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A cholesteotoma is a type of benign tumor1 of the middle ear cavity. Ordinarily, the lining of the middle ear (the cavity behind the eardrum) is the same sort of tissue as lines the nose and sinus cavities. It is termed a mucous membrane, moist and soft, a distinct type of lining from the hard, tough skin of the esterior body surfaces (stratified squamous epithelium). That type of skin lines the outer ear canal. It constantly sheds the top layer
A cholesteotoma is formed when a perforation of the eardrum allows this different type of skin to invade the lining middle ear space during the process of healing. This abnormally placed skin sheds flakes of the hard, dead top layer. This material accumulates, clogging the middle ear canal with a pearly white debris. This "crud" accumulates because it has nowhere to go. It causes pressure effects on local middle ear structures, harbors bacteria and most significantly is thought to release an enzyme that can destroy bone tissue.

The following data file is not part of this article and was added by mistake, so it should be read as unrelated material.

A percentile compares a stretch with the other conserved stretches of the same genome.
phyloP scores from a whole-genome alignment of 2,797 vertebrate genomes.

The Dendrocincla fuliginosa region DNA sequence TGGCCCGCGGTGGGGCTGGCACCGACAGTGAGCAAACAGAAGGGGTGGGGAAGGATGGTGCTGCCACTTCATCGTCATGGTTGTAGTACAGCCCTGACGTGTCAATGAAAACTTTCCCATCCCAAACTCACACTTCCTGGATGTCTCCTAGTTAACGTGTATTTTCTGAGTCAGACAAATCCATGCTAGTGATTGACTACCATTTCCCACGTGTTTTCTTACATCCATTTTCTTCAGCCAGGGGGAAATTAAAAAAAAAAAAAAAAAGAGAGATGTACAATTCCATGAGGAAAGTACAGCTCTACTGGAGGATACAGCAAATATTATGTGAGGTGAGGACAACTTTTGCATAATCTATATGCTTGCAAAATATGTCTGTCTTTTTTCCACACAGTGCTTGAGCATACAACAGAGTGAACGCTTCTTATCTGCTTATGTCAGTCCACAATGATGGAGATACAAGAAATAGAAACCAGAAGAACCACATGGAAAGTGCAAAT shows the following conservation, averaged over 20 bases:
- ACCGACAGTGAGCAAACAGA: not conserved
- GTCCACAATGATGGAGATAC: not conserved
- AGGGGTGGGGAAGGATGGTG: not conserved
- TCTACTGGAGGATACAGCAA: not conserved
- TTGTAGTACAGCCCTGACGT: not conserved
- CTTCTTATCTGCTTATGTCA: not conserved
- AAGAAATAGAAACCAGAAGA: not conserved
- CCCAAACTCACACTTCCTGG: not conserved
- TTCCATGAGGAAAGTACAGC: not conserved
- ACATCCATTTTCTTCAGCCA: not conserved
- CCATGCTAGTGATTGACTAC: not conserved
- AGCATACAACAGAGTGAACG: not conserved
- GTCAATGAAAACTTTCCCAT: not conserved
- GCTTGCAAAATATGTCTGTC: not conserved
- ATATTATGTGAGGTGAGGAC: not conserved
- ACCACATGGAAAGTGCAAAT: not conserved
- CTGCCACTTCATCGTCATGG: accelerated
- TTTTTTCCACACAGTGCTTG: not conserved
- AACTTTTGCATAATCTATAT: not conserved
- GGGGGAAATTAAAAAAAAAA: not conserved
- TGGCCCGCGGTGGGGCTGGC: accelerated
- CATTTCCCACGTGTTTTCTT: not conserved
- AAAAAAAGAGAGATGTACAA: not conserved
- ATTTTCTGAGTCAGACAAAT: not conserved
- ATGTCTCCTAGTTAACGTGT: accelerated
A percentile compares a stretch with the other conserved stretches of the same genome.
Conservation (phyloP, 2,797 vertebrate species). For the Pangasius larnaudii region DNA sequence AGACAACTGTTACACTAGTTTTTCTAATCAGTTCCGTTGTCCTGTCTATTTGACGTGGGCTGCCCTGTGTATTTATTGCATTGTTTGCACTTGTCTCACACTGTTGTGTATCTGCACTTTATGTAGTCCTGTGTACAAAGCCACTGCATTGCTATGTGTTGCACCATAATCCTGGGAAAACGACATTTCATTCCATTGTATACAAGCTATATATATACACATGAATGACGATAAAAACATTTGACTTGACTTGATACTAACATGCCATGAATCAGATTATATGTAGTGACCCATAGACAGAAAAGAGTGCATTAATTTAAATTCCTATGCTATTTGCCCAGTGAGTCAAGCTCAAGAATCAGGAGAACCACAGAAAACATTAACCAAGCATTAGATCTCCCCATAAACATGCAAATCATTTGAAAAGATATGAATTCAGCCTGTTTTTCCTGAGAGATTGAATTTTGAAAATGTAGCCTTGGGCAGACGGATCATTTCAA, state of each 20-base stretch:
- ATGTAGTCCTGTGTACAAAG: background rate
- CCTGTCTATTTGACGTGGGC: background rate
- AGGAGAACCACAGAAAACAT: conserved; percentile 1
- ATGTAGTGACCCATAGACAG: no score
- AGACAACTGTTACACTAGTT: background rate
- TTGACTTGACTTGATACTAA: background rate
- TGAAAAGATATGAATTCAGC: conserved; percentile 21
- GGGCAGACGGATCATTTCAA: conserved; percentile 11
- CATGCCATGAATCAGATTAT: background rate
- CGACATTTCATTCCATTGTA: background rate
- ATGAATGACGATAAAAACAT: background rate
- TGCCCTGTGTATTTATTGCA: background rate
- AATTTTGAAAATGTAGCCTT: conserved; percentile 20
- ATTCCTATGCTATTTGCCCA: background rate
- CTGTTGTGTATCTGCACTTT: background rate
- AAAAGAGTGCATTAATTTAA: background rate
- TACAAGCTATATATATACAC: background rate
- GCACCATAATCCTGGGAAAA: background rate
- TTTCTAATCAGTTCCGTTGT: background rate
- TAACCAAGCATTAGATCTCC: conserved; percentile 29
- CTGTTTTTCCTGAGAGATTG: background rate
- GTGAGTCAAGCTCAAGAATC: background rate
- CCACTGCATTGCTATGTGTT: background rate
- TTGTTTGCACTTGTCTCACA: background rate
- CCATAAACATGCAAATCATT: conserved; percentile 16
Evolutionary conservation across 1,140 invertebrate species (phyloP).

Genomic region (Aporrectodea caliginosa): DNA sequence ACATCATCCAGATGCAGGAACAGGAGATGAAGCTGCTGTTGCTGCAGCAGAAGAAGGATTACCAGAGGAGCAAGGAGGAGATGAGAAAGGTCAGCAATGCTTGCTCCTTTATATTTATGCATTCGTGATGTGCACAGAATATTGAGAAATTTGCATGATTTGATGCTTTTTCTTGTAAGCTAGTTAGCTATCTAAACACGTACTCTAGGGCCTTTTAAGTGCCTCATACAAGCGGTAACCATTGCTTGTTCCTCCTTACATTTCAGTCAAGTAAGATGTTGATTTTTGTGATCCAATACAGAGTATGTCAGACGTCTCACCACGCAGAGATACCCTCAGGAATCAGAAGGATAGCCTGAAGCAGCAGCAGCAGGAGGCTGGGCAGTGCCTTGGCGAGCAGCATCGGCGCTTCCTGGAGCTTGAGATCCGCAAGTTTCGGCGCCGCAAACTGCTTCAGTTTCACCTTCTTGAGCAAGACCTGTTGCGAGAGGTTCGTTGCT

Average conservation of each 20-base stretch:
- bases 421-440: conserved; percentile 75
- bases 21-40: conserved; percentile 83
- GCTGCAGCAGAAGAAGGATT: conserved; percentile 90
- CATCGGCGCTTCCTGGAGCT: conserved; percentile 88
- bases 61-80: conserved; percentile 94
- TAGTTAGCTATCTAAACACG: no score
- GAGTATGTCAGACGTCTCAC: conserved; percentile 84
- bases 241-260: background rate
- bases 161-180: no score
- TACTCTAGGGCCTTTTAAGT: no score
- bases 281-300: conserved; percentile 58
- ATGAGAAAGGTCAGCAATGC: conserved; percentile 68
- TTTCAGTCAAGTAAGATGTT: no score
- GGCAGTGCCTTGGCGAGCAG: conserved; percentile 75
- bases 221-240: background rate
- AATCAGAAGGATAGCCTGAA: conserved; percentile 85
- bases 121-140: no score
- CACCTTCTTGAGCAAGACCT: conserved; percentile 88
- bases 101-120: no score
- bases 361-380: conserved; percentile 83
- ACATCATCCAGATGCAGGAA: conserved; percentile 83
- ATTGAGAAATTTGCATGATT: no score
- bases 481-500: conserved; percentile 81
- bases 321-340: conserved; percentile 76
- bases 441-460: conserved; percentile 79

Cholesteotoma is a serious condition which can lead to destruction of the internal ear structures and deafness, or purulent labyrinthitis, facial paralysis, or bacterial infections including meningitis, brain and other abscesses within the skull cavity. The treatment is surgical.
1. Benign tumors are not cancerous in the sense of invading and spreading through the tissues of the body directly or by metastasis. However, they can cause significant problems by local pressure effects on surrounding tissue.